According to the configuration described above, in addition to achieving the same effects as in the second embodiment, the entire structure including the antenna and the high-impedance substrate can now be produced using basic substrate processing techniques such as etching, thereby achieving cost reduction.

A detailed description will now be given on an implementation at a vicinity of a feeding point 15 of the dipole antenna 5 c. FIG. 9 is an enlarged view of the vicinity of the feeding point 15 shown in FIG. 5. A hole 7 is formed on the dielectric substrate 4 in the vicinity of the feeding point. Feeding is performed via a coaxial line 8 from the rear face of the finite ground plane 1. The coaxial line 8 penetrates the interior of the dielectric substrate 4. The outer conductor of the coaxial line 8 short-circuits one stripline 5 c(1) of the dipole antenna 5 c, while the inner conductor short-circuits the other stripline 5 c(2). Since the thickness of the coaxial line 8 is generally extremely small compared to a wavelength, deterioration of characteristics of the high-impedance substrate due to the formation of the hole 7 is virtually nonexistent.

Sixth Embodiment

FIG. 6 is a configuration diagram of a high-impedance substrate according to a sixth embodiment of the present invention. For this high-impedance substrate, variable reactance elements 9 have been provided between adjacent metal patches 2 and at contacts between the metal patches 2 and the linear conductors 3 in the high-impedance substrate shown in FIG. 2. Reactance elements may be used in place of the variable reactance elements 9.

Since all of the components other than the variable reactance elements 9 are the same as those of the second embodiment, a description thereof will be omitted.

A variable reactance element 9 is a high-frequency component capable of varying the reactance value between terminals thereof. A conductor such as a variable capacitance diode, a combination of a switch and a fixed reactance element, or a MEMS (MicroElectroMagnetic Systems) element may be used.

According to the configuration described above, in addition to achieving the same effects as in the second embodiment, the frequency band at which high-frequency characteristics are attained can be varied.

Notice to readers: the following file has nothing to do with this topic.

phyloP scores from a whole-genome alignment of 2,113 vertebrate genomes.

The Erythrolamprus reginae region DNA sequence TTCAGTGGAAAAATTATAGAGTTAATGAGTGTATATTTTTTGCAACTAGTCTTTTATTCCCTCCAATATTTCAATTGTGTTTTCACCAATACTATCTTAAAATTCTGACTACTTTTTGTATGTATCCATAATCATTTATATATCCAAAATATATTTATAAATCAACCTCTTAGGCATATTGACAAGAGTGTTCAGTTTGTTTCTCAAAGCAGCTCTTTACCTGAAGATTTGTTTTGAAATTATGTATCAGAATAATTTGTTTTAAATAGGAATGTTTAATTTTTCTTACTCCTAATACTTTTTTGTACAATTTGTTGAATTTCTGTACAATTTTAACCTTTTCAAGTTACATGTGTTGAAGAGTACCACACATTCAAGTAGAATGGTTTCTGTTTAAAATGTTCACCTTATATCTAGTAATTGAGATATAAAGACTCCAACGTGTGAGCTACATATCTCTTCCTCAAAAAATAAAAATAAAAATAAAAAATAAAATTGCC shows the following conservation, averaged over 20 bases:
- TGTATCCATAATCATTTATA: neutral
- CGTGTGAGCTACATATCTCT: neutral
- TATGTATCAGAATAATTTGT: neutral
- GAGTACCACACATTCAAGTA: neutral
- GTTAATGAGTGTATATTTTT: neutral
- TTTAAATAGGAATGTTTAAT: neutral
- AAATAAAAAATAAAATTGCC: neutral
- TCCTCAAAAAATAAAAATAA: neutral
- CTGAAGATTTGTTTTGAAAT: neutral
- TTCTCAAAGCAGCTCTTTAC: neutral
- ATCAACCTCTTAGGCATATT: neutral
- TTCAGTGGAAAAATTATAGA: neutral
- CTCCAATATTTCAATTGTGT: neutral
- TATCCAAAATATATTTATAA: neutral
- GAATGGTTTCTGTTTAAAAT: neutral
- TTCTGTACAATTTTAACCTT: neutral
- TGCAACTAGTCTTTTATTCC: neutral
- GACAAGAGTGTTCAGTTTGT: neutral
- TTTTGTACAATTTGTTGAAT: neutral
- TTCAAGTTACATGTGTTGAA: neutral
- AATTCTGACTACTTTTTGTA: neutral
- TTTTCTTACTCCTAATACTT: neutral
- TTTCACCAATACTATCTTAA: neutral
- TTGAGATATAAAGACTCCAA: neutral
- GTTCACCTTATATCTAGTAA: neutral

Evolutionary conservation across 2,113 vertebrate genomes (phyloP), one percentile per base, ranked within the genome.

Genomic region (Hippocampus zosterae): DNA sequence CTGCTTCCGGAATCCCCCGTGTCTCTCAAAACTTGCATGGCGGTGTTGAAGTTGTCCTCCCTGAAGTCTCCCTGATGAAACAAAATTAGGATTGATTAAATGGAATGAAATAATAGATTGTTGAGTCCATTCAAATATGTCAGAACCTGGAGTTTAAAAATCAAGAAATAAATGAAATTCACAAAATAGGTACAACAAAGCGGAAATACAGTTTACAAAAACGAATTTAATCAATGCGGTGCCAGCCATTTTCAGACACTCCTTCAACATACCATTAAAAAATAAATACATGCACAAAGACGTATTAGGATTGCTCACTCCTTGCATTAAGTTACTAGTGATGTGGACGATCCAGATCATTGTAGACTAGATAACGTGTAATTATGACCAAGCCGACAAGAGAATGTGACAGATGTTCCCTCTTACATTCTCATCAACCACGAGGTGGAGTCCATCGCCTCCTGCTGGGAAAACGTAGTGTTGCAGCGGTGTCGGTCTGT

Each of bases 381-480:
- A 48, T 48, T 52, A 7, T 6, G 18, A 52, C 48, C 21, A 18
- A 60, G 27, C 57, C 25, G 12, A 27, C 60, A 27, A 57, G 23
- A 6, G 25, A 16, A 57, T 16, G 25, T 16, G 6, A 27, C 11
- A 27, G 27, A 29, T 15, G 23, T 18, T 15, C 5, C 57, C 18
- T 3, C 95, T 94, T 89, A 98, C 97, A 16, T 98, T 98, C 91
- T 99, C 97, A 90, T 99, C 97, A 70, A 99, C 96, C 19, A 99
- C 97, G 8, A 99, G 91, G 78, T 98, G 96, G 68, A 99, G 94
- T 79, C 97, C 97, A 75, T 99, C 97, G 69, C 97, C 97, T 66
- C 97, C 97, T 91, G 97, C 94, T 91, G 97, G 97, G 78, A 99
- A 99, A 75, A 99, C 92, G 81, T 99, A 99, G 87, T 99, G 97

Seventh Embodiment

FIG. 7 is a configuration diagram of an antenna device according to a seventh embodiment of the present invention. For this antenna device, a bowtie dipole antenna 5 a has been provided on the high-impedance substrate shown in FIG. 1 at a height that is slightly higher than the metal patches 2. The bowtie dipole antenna 5 a is arranged so as to extend in the longitudinal direction of the high-impedance substrate, and is arranged at the center of the gap between rows of metal patches.

Since all of the components other than the bowtie dipole antenna 5 a are the same as those of the first embodiment, a description thereof will be omitted.

The bowtie dipole antenna 5 a is constituted by a conductor plate and has a shape that widens as the distance from the feeding point 15 increases, and is an antenna having a wider band than the dipole antenna 5. According to the configuration described above, the bowtie dipole antenna 5 a achieves adoption of a low profile in the same manner as the dipole antenna according to the third embodiment. This is because, as described with respect to the first embodiment, since the high-impedance substrate has high-impedance characteristics in the longitudinal direction of the antenna as well as in a direction perpendicular thereto, currents do not flow even if the bowtie dipole antenna 5 a attempts to do so in various directions on the finite ground plane 1.

Eighth Embodiment

FIG. 8 is a configuration diagram of an antenna device according to an eighth embodiment of the present invention. For this antenna device, a meander dipole antenna 5 b has been provided on the high-impedance substrate shown in FIG. 1 at a height that is slightly higher than the metal patches 2. The meander dipole antenna 5 b is arranged so as to extend in the longitudinal direction of the high-impedance substrate, and is arranged at the center of the gap between rows of metal patches.